Tuesday, 5 November 2019

The Old Man and the Sea

Recently, a friend had me watch Into the Wild, which tells the story of a real-life young man, Christopher McCandless, who went off into the wild to escape civilisation and eventually starved to death. The literature he reads is a running theme throughout the film, and not surprisingly, Hemingway makes an appearance. He crops up in many of-an-era road trip films and memoirs. 

I got to thinking that I'd never actually read Hemingway, and that I should probably change that. After all, he's held up as an icon of clean prose and something to aspire to in writing. If you want to get technical about it, there's an excellent article on What Makes Hemingway Hemingway?

The laws of prose writing are as immutable as those of flight, of mathematics, of physics. - Hemingway

Not a quote I'm entirely sure I agree with, but the article certainly presents Hemingway's immutable laws in a way we can all understand.

So, the next question was where to start? I checked into a couple of forums and the two titles that kept coming up for newbies were The Old Man and the Sea and The Sun Also Rises. I went with the former, partly because it was shorter, partly because it was read by Donald Sutherland, and partly because I was curious how you could make an entire novella out of trying to hunt a fish... a whale, maybe, but a fish?

The Old Man and the Sea is one of Hemingway's most enduring works. Told in language of great simplicity and power, it is the story of an old Cuban fisherman, down on his luck, and his supreme ordeal, a relentless, agonizing battle with a giant marlin far out in the Gulf Stream. Here Hemingway recasts, in strikingly contemporary style, the classic theme of courage in the face of defeat, of personal triumph won from loss.

Written in 1952, this hugely successful novella confirmed Hemingway's power and presence in the literary world and played a large part in his winning the 1954 Nobel Prize for Literature.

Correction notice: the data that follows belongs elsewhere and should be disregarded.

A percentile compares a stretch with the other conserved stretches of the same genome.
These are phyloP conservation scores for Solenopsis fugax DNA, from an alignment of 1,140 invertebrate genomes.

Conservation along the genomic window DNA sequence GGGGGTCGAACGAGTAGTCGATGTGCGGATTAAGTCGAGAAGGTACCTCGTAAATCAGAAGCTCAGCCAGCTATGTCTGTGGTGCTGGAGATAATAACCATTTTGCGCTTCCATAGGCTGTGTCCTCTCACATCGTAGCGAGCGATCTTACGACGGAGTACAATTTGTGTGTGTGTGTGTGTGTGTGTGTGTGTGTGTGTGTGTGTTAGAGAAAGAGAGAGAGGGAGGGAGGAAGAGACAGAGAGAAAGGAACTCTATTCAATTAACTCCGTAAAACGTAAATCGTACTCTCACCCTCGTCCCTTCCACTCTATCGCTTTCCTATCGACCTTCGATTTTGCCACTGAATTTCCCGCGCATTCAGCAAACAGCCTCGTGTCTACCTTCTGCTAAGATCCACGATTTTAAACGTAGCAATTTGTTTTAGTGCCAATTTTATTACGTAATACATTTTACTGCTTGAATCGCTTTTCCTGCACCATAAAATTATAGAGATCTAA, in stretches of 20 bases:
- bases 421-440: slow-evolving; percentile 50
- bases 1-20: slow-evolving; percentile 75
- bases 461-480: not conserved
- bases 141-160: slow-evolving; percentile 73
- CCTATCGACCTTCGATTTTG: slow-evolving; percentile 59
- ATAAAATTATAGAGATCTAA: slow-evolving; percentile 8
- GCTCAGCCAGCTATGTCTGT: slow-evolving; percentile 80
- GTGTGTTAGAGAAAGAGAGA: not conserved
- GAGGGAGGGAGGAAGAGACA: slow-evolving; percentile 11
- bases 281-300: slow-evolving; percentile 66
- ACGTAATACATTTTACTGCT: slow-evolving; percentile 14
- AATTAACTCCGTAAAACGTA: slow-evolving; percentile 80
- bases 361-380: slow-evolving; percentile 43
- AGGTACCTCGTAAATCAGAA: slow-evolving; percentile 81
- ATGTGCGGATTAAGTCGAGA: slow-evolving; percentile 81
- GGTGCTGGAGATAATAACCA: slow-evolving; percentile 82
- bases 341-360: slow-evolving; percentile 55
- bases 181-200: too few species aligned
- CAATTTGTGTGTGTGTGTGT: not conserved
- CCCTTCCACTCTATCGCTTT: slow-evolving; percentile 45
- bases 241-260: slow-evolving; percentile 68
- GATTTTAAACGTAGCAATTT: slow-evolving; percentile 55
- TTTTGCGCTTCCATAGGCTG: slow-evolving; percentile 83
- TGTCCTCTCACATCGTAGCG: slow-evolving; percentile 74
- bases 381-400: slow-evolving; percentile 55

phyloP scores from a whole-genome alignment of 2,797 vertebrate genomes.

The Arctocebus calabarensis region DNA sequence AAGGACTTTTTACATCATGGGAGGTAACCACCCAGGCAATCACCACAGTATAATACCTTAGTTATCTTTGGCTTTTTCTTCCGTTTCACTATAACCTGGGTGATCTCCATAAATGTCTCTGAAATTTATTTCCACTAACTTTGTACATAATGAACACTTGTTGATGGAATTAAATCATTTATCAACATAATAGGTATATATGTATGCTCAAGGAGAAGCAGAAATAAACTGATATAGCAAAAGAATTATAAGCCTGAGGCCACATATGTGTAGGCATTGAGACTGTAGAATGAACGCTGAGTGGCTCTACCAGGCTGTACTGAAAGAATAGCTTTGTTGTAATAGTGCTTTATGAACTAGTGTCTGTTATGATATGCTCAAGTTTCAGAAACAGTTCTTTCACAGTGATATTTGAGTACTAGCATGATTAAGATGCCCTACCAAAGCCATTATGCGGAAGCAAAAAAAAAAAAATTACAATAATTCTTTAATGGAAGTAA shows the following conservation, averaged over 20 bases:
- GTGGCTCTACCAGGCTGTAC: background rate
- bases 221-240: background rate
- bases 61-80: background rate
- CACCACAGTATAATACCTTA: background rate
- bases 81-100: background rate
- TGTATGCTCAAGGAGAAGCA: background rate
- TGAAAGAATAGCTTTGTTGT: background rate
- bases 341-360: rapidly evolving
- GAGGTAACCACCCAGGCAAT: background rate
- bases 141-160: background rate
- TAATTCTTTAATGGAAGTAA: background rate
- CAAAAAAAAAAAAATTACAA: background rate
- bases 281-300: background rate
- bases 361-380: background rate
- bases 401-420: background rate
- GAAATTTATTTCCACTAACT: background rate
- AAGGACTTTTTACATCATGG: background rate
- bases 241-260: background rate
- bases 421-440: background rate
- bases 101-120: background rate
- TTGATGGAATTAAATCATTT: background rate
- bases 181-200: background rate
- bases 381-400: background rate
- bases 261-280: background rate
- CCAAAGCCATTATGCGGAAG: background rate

I know getting it as an audiobook seems counterproductive to understanding Hemingway's style of writing, but when you read enough books and write enough books, you can actually see the punctuation float past most of the time. He definitely had a unique style. 

As with most classic literature, some of it doesn't translate brilliantly for a modern female reader living in Africa...

He always thought of the sea as 'la mar' which is what people call her in Spanish when they love her. Sometimes those who love her say bad things of her but they are always said as though she were a woman. Some of the younger fishermen, those who used buoys as floats for their lines and had motorboats, bought when the shark livers had brought much money, spoke of her as 'el mar' which is masculine. They spoke of her as a contestant or a place or even an enemy. But the old man always thought of her as feminine and as something that gave or withheld great favours, and if she did wild or wicked things it was because she could not help them. The moon affects her as it does a woman, he thought.


He was sure then that he had the negro, who was a fine man and a great athlete, beaten. 


"Fish," he said, "I love you and respect you very much, but I will kill you dead before this day ends."